Chief executive explains cash

PUBLISHED: 11:56 05 November 2008 | UPDATED: 21:37 31 May 2010

Council offices in Saffron Walden

Council offices in Saffron Walden

CHIEF executive of Uttlesford District Council (UDC), John Mitchell, has defended the authority s decision to invest money in an Icelandic bank. Following a visit from financial experts sent by the Local Government Association, it was determined that the

CHIEF executive of Uttlesford District Council (UDC), John Mitchell, has defended the authority's decision to invest money in an Icelandic bank.

Following a visit from financial experts sent by the Local Government Association, it was determined that the council acted "strictly in accordance with government and treasury management rules," said Mr Mitchell.

UDC has £2.2million invested in Icelandic bank Landsbanki, which it is currently unable to get back.

Mr Mitchell said that he was concerend that some of the letters published in the last few weeks did not demonstarte a full understanding of the council's financial position.

"This £2.2 million is not extra money available to the council. It does not mean that our financial position last year was anything other than what was reported to members at the time," he said.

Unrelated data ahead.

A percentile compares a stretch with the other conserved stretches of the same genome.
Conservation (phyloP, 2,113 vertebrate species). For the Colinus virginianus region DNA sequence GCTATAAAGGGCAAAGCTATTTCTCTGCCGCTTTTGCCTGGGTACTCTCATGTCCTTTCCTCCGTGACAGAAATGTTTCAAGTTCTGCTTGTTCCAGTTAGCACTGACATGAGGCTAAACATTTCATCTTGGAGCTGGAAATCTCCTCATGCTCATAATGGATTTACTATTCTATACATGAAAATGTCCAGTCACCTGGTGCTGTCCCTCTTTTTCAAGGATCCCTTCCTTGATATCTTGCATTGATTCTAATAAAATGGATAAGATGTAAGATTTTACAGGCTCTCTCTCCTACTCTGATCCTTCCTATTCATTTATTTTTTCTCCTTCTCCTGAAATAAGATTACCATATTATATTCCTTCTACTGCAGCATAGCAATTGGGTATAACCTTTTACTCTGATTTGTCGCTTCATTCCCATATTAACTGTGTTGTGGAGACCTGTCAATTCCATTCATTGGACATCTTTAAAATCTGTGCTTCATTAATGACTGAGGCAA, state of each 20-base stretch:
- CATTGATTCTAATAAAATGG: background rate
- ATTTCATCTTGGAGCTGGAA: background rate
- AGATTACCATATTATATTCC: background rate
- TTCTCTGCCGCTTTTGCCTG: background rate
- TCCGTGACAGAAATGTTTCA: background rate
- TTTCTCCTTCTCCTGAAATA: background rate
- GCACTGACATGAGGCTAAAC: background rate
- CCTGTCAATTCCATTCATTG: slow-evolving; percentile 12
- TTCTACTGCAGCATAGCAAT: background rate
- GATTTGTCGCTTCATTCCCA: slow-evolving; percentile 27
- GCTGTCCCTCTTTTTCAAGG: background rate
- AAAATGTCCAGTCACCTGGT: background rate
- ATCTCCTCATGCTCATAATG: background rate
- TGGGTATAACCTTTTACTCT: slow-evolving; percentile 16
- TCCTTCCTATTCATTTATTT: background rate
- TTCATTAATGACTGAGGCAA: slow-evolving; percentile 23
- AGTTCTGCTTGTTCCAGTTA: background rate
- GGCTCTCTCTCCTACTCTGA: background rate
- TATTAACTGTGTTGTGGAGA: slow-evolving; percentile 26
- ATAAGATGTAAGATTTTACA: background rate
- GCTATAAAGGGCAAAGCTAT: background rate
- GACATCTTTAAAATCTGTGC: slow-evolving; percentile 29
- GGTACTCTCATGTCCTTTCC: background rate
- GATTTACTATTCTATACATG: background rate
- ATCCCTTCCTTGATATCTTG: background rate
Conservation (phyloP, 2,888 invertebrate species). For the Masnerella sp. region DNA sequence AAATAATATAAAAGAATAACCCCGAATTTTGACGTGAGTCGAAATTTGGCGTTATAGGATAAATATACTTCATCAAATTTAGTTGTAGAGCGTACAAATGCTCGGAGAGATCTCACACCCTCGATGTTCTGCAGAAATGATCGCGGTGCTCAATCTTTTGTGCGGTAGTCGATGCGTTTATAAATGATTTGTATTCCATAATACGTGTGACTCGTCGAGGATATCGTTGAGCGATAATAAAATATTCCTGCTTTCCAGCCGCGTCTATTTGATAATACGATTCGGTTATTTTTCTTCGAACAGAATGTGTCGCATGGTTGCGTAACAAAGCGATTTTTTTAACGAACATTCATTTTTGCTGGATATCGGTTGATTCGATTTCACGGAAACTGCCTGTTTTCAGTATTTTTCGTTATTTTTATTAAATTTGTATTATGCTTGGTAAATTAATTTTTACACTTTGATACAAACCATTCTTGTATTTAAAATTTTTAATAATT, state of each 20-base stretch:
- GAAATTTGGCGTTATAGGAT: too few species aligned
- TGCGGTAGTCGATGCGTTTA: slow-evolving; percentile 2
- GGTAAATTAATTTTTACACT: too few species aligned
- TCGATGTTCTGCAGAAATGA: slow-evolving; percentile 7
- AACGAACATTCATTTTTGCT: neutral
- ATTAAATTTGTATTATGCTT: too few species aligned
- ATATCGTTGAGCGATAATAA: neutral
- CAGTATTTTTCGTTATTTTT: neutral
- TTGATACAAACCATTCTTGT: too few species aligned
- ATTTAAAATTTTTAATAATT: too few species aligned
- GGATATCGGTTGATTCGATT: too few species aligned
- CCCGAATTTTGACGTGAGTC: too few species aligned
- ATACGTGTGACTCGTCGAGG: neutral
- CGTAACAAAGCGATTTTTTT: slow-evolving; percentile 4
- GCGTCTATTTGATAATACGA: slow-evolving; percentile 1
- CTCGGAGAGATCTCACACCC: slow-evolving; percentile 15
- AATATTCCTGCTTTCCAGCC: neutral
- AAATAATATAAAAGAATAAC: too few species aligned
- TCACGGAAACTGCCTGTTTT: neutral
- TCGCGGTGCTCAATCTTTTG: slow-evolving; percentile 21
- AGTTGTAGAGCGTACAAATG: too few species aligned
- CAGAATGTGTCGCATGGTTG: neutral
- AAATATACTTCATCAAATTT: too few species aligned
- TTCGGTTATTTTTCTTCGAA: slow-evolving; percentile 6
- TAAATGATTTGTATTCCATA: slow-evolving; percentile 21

"With any organisation that turns over millions of pounds it is inevitable that temporary surpluses of cash arise. In addition, the council receives monies from central government in advance of the need to spend and the money has to be placed on deposit until it is required. The council's investments are organised in such a way that fixed term deposits mature throughout the year, ensuring there is a constant cash flow.

"To put it in domestic terms, if you are paid on the first of the month and your mortgage goes out on the 15th, that money will be earning interest in your account for two weeks - but it does not mean that you have more money than you need.

"The council's financial position last year was extremely serious. Every action taken, including the redundancies we were forced to make, was necessary to stabilise the council's finances.

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